I'm on vacation, which means ... well, you've grasped the point by now. Adjoining San Francisco's Palace of Fine Arts, which we visited yesterday, is the Exploratorium, and it makes sense to peek around there next.
Next door is the Exploratorium, a huge, clangorous hall filled with scientific exhibits, puzzlers and optical illusions, like the classic skewed rooms where the objects on the left seem much smaller than at the right, due to the design of the walls and floor. I stood, arms folded, scowling, the boys enormous, seeming to tower over me, heads scraping the ceiling.
No need draw attention to the symbolism here. The children magnified, the parent dwindling. Sometimes I will see some other parent kowtowing to their kids — it’s easier to notice in others — and worry parents nowadays are too accommodating. We need more of the toughness of the past, more Great Santini, less Carole King.*
But that passes, and looking at my own flailing attempts, I’d say they got plenty of sternness and plenty of indulgence, hopefully not in too confusing and random a blend.
The Exploratorium folks tried to inject a sense of menace to keep the kiddies on their toes—a grand piano, suspended directly overhead by wires. One of the more arresting exhibits was a drinking fountain set into a toilet bowl.
“The water in this drinking fountain is perfectly clean,” a sign read. “And the toilet has never been used. So why do people often hesitate before taking a drink?”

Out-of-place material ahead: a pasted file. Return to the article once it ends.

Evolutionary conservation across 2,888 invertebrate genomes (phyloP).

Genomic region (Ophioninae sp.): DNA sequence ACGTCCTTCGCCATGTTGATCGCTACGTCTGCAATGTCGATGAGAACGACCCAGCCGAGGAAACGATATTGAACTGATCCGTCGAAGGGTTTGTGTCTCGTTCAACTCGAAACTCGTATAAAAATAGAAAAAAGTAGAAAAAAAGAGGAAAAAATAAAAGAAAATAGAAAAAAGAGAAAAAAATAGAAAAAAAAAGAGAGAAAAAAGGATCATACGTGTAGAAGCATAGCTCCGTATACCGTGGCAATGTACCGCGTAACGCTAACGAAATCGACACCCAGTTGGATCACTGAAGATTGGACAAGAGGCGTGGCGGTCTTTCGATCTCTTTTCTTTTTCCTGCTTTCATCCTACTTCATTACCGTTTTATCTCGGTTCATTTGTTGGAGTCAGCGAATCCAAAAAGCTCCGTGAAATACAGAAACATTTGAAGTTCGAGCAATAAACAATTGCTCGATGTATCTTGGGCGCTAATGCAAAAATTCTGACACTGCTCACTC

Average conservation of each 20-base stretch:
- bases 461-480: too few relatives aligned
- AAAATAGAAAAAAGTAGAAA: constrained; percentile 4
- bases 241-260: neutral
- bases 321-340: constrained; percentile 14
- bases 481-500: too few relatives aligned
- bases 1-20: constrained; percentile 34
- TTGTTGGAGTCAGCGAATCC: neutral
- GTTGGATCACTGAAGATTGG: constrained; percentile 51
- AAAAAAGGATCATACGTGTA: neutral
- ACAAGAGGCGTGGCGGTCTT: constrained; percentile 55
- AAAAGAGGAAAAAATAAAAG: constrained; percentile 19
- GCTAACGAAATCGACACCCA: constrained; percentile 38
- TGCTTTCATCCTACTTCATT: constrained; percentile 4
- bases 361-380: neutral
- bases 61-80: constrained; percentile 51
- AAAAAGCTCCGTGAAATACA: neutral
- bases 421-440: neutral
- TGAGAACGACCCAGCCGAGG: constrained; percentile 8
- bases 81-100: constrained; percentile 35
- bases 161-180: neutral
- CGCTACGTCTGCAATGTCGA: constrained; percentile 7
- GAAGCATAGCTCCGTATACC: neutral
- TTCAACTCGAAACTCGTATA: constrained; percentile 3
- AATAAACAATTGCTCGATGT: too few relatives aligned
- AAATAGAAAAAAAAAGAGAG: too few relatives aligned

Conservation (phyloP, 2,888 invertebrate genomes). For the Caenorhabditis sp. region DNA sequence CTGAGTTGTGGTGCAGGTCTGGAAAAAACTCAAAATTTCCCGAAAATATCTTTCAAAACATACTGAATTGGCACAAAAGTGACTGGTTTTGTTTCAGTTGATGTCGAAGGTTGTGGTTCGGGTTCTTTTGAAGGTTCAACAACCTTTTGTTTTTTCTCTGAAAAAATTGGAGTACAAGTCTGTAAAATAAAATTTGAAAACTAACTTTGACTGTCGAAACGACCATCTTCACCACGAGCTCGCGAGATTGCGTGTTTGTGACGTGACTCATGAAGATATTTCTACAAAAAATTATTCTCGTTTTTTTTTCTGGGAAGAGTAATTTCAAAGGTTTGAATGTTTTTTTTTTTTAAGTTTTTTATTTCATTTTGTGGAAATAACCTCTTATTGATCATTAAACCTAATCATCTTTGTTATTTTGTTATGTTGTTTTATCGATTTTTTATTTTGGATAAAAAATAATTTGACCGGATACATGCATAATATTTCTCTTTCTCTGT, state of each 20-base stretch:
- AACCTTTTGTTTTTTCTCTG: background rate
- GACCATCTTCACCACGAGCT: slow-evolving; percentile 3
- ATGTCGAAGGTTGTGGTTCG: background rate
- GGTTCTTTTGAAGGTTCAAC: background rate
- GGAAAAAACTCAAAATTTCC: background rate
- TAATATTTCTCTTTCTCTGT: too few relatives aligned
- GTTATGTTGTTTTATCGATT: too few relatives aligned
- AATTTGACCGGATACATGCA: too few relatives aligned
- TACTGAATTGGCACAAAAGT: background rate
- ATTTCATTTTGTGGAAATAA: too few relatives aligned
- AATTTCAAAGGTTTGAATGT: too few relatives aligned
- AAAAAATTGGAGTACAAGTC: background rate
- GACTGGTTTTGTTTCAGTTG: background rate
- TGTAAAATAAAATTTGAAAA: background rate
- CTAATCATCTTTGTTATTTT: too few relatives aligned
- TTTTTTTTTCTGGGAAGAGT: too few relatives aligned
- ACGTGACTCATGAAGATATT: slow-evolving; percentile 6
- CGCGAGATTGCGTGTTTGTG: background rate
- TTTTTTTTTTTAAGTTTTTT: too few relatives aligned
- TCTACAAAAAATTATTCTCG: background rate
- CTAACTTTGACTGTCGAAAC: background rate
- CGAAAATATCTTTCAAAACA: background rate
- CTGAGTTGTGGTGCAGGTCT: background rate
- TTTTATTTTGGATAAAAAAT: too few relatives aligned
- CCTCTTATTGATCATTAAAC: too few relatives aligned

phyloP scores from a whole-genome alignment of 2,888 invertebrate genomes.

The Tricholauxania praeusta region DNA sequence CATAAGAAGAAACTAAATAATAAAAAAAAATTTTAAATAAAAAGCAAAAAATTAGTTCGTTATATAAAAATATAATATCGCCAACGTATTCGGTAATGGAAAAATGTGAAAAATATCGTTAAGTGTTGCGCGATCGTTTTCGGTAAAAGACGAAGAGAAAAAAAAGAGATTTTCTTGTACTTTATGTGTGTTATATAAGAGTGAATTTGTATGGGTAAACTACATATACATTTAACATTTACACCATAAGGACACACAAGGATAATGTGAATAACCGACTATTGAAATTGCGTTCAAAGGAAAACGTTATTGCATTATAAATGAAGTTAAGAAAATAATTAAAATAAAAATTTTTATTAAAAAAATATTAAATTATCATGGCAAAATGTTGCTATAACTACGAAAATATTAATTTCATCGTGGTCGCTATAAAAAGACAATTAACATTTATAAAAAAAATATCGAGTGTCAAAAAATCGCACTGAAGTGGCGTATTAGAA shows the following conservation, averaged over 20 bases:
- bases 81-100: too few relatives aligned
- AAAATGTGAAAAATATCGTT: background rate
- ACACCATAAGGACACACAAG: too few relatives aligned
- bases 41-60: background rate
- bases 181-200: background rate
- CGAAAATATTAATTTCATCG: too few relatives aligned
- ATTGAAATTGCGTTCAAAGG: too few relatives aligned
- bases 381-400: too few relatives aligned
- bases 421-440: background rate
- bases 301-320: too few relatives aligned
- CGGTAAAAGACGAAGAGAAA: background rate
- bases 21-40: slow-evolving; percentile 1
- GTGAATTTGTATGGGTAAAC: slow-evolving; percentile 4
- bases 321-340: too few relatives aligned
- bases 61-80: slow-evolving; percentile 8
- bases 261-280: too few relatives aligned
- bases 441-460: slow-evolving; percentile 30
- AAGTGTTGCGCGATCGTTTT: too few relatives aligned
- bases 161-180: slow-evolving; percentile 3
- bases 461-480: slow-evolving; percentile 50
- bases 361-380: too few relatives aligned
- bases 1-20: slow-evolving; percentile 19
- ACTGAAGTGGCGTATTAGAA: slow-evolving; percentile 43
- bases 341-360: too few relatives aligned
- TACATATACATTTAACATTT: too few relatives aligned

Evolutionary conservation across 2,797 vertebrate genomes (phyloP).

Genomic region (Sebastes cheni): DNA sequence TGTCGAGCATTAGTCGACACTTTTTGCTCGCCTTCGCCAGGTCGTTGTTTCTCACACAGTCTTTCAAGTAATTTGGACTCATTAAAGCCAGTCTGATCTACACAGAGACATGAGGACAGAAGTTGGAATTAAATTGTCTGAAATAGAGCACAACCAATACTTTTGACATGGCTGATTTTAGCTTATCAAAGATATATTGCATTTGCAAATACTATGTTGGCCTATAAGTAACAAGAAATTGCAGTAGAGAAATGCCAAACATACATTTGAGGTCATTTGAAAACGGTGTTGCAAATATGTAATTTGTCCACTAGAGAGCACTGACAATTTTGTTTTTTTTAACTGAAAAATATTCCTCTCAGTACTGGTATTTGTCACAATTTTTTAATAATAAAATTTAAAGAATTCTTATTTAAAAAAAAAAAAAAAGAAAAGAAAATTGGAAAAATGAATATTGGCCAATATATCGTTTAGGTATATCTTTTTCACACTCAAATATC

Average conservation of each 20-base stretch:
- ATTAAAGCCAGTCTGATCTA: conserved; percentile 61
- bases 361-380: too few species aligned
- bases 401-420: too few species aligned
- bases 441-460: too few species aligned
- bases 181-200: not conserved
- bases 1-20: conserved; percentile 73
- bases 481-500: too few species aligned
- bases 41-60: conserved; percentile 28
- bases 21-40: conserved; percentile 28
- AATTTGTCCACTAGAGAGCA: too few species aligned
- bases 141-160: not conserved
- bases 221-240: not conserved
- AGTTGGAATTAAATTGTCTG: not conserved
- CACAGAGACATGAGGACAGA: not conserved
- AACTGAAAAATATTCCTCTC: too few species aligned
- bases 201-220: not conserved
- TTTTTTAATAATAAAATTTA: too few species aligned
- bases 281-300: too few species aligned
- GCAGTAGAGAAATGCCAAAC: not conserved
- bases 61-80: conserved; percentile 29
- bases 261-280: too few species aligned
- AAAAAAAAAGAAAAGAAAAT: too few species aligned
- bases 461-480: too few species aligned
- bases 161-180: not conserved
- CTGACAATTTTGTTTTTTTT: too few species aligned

Kent took a drink. So did I. Edie couldn’t, Ross wouldn’t. The sign delivered the lesson, as if it were necessary.
“Strong emotional associations with objects or people can make it difficult to act rationally around them.”
* A reference to a passage early in the book where I discuss parental style:, concluding:
I try to respect my boys, but you do your kids no favors by continually buckling before their will. Sometimes they’re wrong, and need to know it. There is a song, a sweet lullaby by Carole King called “Child of Mine” that contains the line, “You don’t need direction, you know which way to go,” that always makes me wince: I consider it the nadir of squishy, free-form, over-indulgent bad parenting. Kids need direction, big time. They don’t know which way to go, and if they aren’t to turn into feral animals you had better show them. Demanding that your children stand up every five hours on road trips is not too great of an imposition on their personal freedom, even if you have to threaten bodily harm to get them to do it.